Less Spice, More Nice

Hugh_Hefner_Don_Adams_Playboy_After_Dark_1970Way back in 11th grade, my good friend F.S., who used to be able to procure adult magazines from his local Cumberland Farms, described Playboy magazine as “good, but not good.” Compared with other smut, it was relatively tame, very airbrushed, and a lot more literary (bylines including Jack Kerouac, Kurt Vonnegut, Ernest Hemingway, Ian Fleming, John Steinbeck, and John Updike). It didn’t quite show, in the words of Ozzie Osbourne (to Howard Stern), “the meat and potatoes.”

But now comes word that Playboy Enterprises will be even less good—at least when it comes to its new iPhone app. Reports the Wall Street Journal:

Playboy sold its Spice channels and other TV and digital properties to Internet porn giant Manwin, and struck partnerships with art and fashion leaders like Dolce & Gabbana to try to reposition its brand as more aspirational. This winter, the company, long barred from Apple’s digital storefronts because of its pornographic associations, will package a nudity-free version of its content together for the launch of its first iPhone app, featuring lifestyle tips, articles from the magazine and, of course, photos of beautiful women.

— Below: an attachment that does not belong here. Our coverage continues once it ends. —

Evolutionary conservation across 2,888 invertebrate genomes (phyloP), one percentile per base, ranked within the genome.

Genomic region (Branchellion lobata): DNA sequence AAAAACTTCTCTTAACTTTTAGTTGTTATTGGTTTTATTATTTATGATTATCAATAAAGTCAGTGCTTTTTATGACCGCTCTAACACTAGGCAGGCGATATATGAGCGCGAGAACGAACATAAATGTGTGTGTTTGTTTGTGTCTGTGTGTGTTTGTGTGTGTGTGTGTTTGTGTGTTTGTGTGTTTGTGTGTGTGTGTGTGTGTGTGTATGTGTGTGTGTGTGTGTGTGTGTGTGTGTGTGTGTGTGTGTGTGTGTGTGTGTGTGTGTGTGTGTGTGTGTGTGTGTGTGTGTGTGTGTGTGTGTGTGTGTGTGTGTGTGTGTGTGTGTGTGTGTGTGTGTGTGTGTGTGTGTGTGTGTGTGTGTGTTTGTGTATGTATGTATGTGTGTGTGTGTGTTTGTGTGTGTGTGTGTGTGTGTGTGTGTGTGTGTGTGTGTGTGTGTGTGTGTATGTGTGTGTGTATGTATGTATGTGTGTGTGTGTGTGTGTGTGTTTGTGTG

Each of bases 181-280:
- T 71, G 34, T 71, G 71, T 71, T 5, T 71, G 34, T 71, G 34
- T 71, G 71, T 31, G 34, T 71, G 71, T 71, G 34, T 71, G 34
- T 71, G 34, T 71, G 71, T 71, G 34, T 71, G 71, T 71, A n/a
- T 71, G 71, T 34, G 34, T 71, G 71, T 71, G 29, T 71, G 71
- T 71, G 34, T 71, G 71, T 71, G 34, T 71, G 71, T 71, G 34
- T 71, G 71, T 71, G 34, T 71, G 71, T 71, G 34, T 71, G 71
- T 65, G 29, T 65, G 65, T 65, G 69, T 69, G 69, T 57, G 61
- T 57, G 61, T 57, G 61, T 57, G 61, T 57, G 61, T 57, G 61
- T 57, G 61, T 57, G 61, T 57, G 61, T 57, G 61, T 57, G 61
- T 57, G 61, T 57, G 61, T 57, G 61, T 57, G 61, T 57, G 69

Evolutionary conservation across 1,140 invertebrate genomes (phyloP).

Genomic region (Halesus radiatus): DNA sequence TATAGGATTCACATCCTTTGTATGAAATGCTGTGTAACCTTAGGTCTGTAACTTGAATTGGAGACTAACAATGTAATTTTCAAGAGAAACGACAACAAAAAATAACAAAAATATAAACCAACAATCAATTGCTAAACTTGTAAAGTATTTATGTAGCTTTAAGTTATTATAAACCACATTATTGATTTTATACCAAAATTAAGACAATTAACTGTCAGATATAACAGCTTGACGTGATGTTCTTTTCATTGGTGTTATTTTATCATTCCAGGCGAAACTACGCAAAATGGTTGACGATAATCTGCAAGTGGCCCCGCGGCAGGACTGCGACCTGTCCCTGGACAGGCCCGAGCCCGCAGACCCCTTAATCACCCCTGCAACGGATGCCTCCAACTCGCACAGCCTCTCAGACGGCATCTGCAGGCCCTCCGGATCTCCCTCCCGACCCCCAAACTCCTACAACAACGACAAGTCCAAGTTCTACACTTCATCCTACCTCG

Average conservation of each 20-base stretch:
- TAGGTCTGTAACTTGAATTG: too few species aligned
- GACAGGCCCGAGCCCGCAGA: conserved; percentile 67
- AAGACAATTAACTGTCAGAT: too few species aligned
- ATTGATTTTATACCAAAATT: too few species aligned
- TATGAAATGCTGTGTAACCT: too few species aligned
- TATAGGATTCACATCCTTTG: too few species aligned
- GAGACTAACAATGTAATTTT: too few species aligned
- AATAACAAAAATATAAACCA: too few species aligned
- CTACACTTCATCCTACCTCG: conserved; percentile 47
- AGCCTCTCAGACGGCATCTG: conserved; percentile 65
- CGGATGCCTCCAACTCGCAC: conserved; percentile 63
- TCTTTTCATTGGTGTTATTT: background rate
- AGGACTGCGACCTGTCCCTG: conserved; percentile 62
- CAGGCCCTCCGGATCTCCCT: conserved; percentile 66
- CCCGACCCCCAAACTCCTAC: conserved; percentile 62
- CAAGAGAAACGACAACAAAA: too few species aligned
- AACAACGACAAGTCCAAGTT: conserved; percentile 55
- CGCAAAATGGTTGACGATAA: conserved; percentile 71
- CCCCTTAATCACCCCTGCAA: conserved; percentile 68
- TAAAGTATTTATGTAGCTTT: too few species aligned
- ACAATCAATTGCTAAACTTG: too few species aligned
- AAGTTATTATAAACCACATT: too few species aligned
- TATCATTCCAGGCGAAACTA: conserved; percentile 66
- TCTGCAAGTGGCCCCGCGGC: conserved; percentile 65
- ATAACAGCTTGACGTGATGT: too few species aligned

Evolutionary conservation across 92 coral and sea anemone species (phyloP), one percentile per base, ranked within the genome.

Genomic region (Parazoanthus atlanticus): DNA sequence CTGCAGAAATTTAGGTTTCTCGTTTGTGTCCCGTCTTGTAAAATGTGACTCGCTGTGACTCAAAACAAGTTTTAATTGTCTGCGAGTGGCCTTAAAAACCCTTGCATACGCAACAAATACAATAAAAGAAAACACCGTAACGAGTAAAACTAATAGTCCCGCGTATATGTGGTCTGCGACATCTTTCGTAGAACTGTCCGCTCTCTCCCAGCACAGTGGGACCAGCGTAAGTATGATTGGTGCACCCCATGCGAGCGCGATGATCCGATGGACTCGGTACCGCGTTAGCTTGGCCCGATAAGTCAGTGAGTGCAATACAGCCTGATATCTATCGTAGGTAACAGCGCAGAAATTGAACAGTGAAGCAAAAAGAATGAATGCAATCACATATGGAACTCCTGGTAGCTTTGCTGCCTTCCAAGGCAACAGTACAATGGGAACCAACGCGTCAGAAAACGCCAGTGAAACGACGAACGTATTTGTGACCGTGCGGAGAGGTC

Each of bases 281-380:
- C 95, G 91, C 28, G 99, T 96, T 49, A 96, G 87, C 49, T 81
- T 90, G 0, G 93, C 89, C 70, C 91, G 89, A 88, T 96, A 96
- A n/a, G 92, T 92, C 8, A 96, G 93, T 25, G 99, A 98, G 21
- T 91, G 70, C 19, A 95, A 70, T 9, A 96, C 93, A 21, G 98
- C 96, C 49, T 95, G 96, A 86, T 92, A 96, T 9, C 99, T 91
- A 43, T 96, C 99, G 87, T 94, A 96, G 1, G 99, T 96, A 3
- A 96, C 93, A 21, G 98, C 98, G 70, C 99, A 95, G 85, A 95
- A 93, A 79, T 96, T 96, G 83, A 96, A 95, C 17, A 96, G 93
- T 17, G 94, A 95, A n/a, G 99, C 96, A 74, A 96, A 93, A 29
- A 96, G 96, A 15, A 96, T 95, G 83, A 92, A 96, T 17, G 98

All this comes in the midst of a reorganization effort under new CEO Scott Flanders.

Mr. Flanders was in the early stages of radically reshaping the company, shrinking its staff by 75%, moving its headquarters from its historic home in Chicago to Los Angeles, outsourcing much of its business, and ushering in what many current and former employees describe as a harsher company culture.

Mr. Flanders has been building on Playboy’s recent strategy of morphing into a licensing company—in the process shedding the seedier aspects of its image.

On the financial side, according to Journal reporter Keach Hagey, “Playboy is both smaller and more profitable. It now has annual revenue of $135 million, down from $240 million in 2009, the year Mr. Flanders came aboard. Adjusted earnings before interest, taxes, depreciation and amortization improved to $38.9 million for the year ended September, up from $19.3 million in 2009, the company said, but it fell short of a 2012 profitability target set by its lenders in loan covenants.”

Like other members of the print media, Playboy must deal with the problem of free online content. One remedy: “[A]s the company prepares for its 60th birthday later this year, it has brought in a sexual anthropologist to help it make the content appeal to a generation that grew up with free pornography on the Web.”

A sexual anthropologist? Would that be someone specializing in … homo erectus? C’mon, you knew that was coming!

Photo of Don Adams, Barbi Benton, and Hugh Hefner from Playboy After Dark, 1970, public domain

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